The race for Leading Actress in a Musical just got more interesting — and a hell of a lot more competitive.

    Kelli	O’Hara and Steven Pasquale in "The Bridges of Madison County."

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  • 02/24/14--10:28: West 20th Street
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    Jack Shainman Gallery was incorporated in 1984. Its first location was in Washington DC. Soon after opening, the gallery relocated to New York City occupying a space in the East Village before moving to 560 Broadway in Soho and then to its current location at 513 West 20th Street in Chelsea in 1997.

     

    The focus of the gallery, since its inception over 28 years ago, is to exhibit, represent, and champion artists from around the world, in particular artists from Africa, East Asia, and North America, by mounting major exhibitions of their work in the gallery, presenting artworks at important art fairs, securing museum exhibitions, and publishing major catalogues with full-color reproductions and scholarly essays on their artwork. Represented artists employ all mediums, with a tendency towards conceptual as well as politically and socially engaged artwork. The gallery presents approximately 15 exhibitions a year and participates in major art fairs including Art Basel, Art Basel Miami Beach, and The Armory Show. The gallery is a member of the Art Dealers Association of America.

     

    Gallery artists have been included in many important exhibitions, such as Documenta (1992, 1997, 2002, 2007); The Venice Biennale (1990, 1995, 2001, 2003, 2005, 2007); The Carnegie International (1989, 1999/2000); the Moscow Biennale (2005, 2009); The Gwangju Biennale (2000, 2004, 2008); The Havana Biennale (2009); The Johannesburg Biennale (2005); and the Whitney Biennale (1997, 2006). Gallery artists have been recognized with numerous awards including a Leonore Annenberg Fellowship, a Ford Foundation Grant, a Fulbright, a Guggenheim, a MacArthur, A Louis Comfort TIffany, a Joan Mitchell and the Golden Lion for lifetime achievement, and are represented in museum collections throughout the world and have been documented in countless publications, monographs, and films.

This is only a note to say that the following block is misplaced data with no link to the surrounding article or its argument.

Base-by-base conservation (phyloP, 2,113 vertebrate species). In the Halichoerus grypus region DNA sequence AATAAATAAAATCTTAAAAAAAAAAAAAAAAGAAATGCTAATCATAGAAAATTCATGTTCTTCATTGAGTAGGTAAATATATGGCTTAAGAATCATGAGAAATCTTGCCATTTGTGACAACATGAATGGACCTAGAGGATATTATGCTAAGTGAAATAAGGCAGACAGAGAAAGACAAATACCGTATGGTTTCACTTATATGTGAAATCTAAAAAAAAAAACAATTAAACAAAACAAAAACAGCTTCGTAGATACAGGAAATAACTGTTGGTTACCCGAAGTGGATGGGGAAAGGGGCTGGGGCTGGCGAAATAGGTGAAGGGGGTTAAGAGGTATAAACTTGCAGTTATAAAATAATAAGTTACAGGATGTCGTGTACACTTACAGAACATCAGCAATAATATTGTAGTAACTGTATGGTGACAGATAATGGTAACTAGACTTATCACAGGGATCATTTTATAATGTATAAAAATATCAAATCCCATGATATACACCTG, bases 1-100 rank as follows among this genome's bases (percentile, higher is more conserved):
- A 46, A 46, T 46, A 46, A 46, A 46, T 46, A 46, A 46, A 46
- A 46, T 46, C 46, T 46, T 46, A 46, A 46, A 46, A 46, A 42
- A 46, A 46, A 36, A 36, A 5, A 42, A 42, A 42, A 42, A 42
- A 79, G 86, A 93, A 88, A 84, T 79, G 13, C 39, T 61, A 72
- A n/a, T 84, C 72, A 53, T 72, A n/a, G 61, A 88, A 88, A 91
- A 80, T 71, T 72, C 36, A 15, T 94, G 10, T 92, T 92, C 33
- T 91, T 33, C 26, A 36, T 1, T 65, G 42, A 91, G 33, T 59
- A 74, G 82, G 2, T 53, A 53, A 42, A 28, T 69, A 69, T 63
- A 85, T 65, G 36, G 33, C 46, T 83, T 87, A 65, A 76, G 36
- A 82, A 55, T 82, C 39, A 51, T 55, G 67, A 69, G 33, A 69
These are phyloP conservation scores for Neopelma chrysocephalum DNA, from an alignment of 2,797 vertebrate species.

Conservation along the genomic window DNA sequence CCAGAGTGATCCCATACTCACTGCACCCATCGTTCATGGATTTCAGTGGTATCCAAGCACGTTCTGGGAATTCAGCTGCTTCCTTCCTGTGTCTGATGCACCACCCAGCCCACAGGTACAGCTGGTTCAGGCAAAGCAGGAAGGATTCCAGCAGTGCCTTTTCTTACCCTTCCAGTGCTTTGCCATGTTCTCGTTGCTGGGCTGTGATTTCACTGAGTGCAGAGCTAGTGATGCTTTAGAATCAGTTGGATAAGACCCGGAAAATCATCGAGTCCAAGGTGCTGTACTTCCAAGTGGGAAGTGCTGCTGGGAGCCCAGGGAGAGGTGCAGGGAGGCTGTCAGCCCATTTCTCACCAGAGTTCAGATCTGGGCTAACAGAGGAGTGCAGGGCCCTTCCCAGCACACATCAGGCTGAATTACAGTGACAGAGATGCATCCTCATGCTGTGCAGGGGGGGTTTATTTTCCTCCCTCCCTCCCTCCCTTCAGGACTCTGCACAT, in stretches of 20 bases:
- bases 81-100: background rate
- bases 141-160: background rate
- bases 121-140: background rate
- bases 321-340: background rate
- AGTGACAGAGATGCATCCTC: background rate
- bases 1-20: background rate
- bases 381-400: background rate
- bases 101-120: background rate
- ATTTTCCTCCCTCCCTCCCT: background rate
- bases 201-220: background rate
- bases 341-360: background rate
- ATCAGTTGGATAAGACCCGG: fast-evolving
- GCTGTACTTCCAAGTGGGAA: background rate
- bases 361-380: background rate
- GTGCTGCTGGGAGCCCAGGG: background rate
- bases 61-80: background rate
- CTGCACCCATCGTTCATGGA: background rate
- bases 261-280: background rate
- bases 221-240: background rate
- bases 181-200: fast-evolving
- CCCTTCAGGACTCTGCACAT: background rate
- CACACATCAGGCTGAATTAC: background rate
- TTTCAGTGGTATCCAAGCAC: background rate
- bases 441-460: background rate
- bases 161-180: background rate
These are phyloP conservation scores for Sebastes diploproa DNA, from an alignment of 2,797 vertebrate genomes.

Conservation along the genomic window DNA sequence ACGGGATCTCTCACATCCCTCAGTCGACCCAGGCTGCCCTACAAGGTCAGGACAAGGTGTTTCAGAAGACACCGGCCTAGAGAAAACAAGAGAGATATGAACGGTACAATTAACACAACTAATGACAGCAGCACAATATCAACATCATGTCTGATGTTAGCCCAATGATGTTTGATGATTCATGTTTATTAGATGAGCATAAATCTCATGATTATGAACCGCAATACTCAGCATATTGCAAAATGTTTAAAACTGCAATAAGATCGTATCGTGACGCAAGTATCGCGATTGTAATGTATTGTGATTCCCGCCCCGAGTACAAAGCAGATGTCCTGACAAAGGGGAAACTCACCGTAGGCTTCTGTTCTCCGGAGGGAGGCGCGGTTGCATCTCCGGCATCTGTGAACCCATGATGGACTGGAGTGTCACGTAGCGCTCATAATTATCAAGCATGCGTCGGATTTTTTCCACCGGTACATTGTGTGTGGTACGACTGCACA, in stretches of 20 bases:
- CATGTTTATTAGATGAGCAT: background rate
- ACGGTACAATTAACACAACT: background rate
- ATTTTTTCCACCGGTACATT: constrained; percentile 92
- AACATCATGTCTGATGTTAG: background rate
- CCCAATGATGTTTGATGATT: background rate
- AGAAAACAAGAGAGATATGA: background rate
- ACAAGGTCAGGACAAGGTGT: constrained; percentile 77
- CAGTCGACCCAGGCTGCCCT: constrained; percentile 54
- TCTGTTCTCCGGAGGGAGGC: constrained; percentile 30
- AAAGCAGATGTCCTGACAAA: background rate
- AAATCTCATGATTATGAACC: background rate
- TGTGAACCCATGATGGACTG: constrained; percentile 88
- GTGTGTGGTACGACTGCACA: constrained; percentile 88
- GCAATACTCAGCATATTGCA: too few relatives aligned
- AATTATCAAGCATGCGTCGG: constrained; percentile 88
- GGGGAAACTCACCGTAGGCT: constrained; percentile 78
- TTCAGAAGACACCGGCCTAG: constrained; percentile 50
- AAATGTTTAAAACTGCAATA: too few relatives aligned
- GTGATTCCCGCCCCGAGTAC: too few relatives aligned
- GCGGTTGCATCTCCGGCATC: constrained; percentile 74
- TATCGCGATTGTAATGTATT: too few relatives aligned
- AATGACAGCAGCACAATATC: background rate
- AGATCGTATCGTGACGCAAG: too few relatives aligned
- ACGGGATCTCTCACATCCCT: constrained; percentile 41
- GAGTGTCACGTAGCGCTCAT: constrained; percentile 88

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    With the Sochi Winter Olympics done and gone, the same question that invariably arises at the end of every Olympic production comes to the fore. What will become of the architecture constructed in anticipation of the featured sporting events? Discussions about the long-term prospects of Sochi’s Olympic architecture have taken on an especially feverish tone — after all, this year’s winter games cost $51 billion, more than any other event in Olympic history. The vast sums of money spent to construct an Olympic Park containing one massive stadium and five smaller arenas, and a nearby constellation of ski resort villages and athletic tracks known as the Mountain Cluster, whose purpose was to accommodate athletes and tourists, sensationalize the potential failure of Russian investment in Olympic architecture. Now a post-Olympic town, Sochi will have to reconcile the architectural imprint left by the games with local cultural and economic realities.